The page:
For an artist whose theme is a spontaneous, childlike creativity and an out-of-control imagination, everything here feels fairly calculated and mannered. (In the vitrine dedicated to another of Gondry’s crushes, Kishu Chand, there’s a piece of metal bent into a U shape with the picture of an eye and the word "MUCH" sewed into it; it’s titled "Eye-Steel Like U-Sew Much.") The installation is more of a self-conscious romanticization of the idea of spontaneous genius than the real deal -- much as the way-cool dream effects of Gondry’s movie are a little too aware that they are way-cool to seem really dream-like.

The nice thing about Gondry’s installation is its open populism and lack of pretension. It doesn’t pretend that it exists on another, more rarified plane than most mass culture. It treats gallery art, advertisements and movies as one big rainbow, of which it is a happy piece. Of course, there’s no such a thing as a harmonious spectrum of media -- there’s always competition and interference among their different rhythms and capacities, and, in the case of the Deitch show, it is very clear that the high-concept Hollywood dream machine is playing the hegemonic role (though Gondry certainly deserves recognition for his own quirky vision within it.)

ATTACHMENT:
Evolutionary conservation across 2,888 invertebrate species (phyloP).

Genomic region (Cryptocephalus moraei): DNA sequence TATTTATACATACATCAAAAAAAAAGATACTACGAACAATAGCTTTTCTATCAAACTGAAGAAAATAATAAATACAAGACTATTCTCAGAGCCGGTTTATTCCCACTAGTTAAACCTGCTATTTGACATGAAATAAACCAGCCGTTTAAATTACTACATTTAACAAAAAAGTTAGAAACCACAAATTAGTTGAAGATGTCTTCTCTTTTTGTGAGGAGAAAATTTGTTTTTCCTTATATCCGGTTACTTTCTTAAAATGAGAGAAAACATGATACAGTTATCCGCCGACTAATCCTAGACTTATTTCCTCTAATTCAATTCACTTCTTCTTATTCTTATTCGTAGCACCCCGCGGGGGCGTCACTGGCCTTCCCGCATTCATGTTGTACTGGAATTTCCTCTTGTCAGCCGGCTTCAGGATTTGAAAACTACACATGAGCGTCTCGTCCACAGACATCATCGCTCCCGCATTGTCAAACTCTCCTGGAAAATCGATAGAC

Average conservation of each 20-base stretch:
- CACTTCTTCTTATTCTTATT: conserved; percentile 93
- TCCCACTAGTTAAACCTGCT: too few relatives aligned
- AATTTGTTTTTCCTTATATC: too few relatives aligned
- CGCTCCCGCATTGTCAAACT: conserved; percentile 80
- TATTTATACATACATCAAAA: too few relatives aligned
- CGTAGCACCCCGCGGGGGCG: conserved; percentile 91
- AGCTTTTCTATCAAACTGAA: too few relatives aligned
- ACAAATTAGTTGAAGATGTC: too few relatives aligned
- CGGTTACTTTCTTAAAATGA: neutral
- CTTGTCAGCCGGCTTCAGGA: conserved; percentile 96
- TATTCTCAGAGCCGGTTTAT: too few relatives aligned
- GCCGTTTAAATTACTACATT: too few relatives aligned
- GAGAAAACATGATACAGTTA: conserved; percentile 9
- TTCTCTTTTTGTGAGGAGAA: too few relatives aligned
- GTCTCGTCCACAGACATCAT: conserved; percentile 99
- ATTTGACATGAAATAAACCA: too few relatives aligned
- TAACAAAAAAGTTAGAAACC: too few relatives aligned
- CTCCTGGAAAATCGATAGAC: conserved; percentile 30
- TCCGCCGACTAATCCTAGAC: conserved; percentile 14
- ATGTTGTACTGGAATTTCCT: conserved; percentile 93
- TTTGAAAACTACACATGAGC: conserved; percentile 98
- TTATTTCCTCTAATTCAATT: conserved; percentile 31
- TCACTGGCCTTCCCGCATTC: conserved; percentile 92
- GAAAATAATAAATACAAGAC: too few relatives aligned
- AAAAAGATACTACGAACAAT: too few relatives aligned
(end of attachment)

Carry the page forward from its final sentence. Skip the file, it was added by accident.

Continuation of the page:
In a way, though, you can think of this as a provocation more radical than the most avant-garde Duchampian "fuck you." The latter strategy involves doing something unacceptable, thus at least showing enough respect for art world expectations to try and subvert them. Gondry’s installation, on the other hand, doesn’t bother to either prop up or subvert high culture conventions. Like the character in the film with his dreams, Gondry just fades back and forth into the art world without seeming to notice -- as if it weren’t even such a big deal in the first place.

BEN DAVIS is associate editor of Artnet Magazine.